The present perfect is a grammatical combination of the present tense and the perfect aspect, used to express a past event that has present consequences. The term is used particularly in the context of English grammar, where it refers to forms such as "I have eaten" and "Sue has left". These forms are present because they use the present tense of the auxiliary verb have, and perfect because they use that auxiliary in combination with the past participle of the main verb. (Other perfect constructions also exist, such as the past perfect: "I had eaten.")
In modern English, the auxiliary verb for forming the present perfect is always to have. A typical present perfect clause thus consists of the subject, the auxiliary have/has, and the past participle (third form) of the main verb. Examples:
I have eaten some food.
You have gone to school.
He has already arrived in Russia.
The present perfect in English is used chiefly for completed past actions or events, when no particular past time frame is specified or implied for them (it is understood that it is the present result of the events that is significant, rather than their actual occurrence). When a past time frame (a point of time in the past, or period of time which ended in the past) is specified for the event, explicitly or implicitly, the simple past is used rather than the present perfect.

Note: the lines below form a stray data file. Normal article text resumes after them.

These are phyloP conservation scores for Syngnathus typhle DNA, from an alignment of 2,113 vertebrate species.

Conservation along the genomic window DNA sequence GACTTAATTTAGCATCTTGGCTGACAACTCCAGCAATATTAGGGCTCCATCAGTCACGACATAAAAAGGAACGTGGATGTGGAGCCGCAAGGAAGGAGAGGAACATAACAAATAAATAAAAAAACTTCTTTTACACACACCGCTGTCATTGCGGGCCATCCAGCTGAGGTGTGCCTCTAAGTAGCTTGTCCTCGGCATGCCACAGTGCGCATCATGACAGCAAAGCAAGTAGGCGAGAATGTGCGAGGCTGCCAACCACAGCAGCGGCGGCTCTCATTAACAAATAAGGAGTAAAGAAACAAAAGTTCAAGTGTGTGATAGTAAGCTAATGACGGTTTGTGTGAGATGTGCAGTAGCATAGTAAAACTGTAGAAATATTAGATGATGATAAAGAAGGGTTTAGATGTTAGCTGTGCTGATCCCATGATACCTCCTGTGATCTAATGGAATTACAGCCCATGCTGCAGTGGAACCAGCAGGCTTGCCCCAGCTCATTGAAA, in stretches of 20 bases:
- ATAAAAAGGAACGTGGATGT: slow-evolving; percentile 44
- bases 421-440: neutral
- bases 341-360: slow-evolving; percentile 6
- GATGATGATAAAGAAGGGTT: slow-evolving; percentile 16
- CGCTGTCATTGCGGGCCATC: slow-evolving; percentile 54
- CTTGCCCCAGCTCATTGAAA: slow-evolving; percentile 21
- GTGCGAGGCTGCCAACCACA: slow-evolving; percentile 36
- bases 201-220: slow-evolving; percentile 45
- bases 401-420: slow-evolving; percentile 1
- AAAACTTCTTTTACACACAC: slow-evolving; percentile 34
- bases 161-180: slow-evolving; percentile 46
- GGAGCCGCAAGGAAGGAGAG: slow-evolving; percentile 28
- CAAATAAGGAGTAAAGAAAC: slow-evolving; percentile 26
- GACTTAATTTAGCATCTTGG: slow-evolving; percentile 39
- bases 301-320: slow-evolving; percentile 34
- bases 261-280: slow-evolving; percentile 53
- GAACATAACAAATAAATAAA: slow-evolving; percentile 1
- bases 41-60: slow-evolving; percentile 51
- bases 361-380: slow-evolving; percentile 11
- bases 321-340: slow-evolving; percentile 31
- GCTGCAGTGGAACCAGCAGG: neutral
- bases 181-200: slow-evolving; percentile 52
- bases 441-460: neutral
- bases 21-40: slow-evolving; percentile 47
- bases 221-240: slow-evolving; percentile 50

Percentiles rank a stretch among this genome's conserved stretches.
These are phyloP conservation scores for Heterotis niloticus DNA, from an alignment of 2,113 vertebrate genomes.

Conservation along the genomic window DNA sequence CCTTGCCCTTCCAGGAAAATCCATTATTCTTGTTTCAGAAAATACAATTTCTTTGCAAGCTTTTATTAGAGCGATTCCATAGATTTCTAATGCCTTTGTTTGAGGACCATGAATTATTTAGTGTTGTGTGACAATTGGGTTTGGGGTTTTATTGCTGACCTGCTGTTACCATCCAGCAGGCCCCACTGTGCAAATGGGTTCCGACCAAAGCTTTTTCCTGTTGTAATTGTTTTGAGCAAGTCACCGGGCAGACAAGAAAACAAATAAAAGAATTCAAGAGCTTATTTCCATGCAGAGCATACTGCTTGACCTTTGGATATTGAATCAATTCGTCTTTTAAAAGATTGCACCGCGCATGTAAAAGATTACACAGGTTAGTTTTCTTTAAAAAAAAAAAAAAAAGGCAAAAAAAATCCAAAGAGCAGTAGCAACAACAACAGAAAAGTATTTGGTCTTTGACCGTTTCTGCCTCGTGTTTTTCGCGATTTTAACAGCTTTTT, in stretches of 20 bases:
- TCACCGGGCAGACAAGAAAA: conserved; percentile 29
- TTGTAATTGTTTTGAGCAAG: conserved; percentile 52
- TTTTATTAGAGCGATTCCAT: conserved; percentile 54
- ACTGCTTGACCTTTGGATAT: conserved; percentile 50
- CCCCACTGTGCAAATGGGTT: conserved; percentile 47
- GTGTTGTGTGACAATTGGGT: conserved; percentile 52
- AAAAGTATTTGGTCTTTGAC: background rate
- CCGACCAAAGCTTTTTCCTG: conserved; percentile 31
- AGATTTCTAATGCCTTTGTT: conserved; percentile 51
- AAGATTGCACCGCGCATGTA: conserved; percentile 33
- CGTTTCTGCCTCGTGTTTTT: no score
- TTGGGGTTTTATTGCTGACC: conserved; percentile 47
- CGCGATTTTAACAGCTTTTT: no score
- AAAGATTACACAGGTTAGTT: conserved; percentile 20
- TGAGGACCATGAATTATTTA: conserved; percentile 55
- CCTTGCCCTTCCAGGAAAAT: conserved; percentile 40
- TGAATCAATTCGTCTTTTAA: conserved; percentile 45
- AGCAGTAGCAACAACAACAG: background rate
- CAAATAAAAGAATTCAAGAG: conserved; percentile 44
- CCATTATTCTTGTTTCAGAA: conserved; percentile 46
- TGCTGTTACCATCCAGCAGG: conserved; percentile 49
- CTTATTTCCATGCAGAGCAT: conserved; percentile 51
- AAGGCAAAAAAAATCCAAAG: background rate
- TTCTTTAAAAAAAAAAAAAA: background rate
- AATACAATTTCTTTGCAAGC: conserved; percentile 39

It can also be used for ongoing or habitual situations continuing up to the present time (and not necessarily completed), particularly in describing for how long or since when something has been the case. In this case the present perfect progressive form is often used, if a continuing action is being described.
The word "perfect" in the name comes from a Latin root referring to completion, rather than to perfection in the sense of "having no flaws". Perfect tenses are named thus because they refer to actions that are finished with respect to the present (or some other time under consideration); for example, "I have eaten all the bread" refers to an action which is, as of now, completed. However, as seen above, not all uses of present perfect constructions involve an idea of completion.
Source: Wikipedia.org 13:51, 28 November 2005